The downside is that there’s no guaranteed nor easy fix for this kind of usage of the wrong classes. Developers should always try educate themselves either by reading about different solutions to problems or working with senior developers who have encountered these same problems earlier.

Architect your code

Over the years I’ve noticed that the single most important part of good code is good architecture. Good architecture makes the code easily understandable and allows further development without requiring massive amounts of refactorings.

The most difficult part about architecture is that there isn’t any single right way to achieve it. Architecture depends on the project at hand, what works in one project doesn’t necessarily work in others. But there are some guidelines that I’ve noticed to help when working on project architecture.

First of all, different parts of the projects should be kept in meaningful packages. That is UI code should have it’s own package(s) as well as business logic and data persistence. Now when different parts are separated it’s easy to limit the visibility of classes, methods and variables to the bare minimum required to get the job done. For example data persistence package shouldn’t reveal on how the persistence is achieved, only the methods to use the feature. The same applies to every other package in the app that provides some kind of a service to others.

Separating the app to different parts makes code refactoring easier. When you keep the publicly visible interface the same, you can change the underlying implementation easily. Since the interface stays the same, you don’t need to make changes to any other parts.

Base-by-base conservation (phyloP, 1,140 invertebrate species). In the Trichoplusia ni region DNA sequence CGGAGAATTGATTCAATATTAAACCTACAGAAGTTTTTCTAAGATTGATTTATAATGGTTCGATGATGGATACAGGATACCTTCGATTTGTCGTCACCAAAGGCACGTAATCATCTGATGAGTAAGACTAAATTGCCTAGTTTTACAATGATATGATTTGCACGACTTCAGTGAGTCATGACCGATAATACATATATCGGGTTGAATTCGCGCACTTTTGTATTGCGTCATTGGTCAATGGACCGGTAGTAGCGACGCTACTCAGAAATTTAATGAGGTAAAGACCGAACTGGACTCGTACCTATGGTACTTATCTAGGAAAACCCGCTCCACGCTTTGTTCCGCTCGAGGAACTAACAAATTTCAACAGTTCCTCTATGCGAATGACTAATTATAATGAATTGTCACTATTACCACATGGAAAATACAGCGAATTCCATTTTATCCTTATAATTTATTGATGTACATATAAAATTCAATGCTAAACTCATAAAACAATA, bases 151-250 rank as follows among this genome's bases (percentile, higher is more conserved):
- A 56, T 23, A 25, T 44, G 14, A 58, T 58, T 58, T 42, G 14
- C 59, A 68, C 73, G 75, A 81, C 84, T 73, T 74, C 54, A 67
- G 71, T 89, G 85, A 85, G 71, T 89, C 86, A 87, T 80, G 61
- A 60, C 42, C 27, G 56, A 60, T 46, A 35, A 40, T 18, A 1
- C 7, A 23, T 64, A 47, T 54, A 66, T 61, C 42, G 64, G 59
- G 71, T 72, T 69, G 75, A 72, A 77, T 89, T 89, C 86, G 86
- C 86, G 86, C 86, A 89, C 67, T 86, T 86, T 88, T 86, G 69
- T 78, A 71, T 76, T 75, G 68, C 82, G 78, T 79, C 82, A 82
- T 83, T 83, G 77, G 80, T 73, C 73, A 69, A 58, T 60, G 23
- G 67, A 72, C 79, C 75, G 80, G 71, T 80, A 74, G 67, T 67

This can also be viewed from a different angle, when a new developer joins the project, it’s easier to get up to speed with the development when it’s clear what different parts of the code does. This separation bundled with good documentation makes it easier for new developers to join the project.

Google provides great samples of different kinds of Android app architectures at Github, I suggest everybody to clone the repository and check the different architectures out.

Check for errors

When we’re developing our apps, we make mistakes and potentially add new bugs every time a line is changed. It’s unavoidable since we’re all human. But we can reduce the amount bugs and errors by using automated tools to catch them.

One of the best ways to make sure your code works as it’s supposed is to write tests for it. Tests, as the name implies, test your code and validate that it works the way it is designed to. Writing tests requires time and dedication which unfortunately leads to the fact that tests are often not written at all or they’re neglected after the initial implementation.

In addition to written test cases, there are other tools that help you find bugs in your code. Static code analysis tools, like FindBugs, check your code base against list of common issues and give you a report on issues it finds. Running this kind of a tool frequently is recommended since it finds common issues and it takes the minimum effort.

Also Android includes a tool called Lint, which checks your app code for common errors. It searches for wide variety of issues from usability to security. I strongly recommend to use lint in every project to catch easily fixable errors.

Conclusion

Writing good code is a process. It’s not particularly hard, but it takes times and effort. First you need to invest time to understand what choices improve a code base and what makes it worse. After that you need the effort to write better code and notice the things that are working well and the things that can be improved. Becoming a better coder takes time, and the only way to achieve it is to write code, lots of it and see what works and what doesn’t.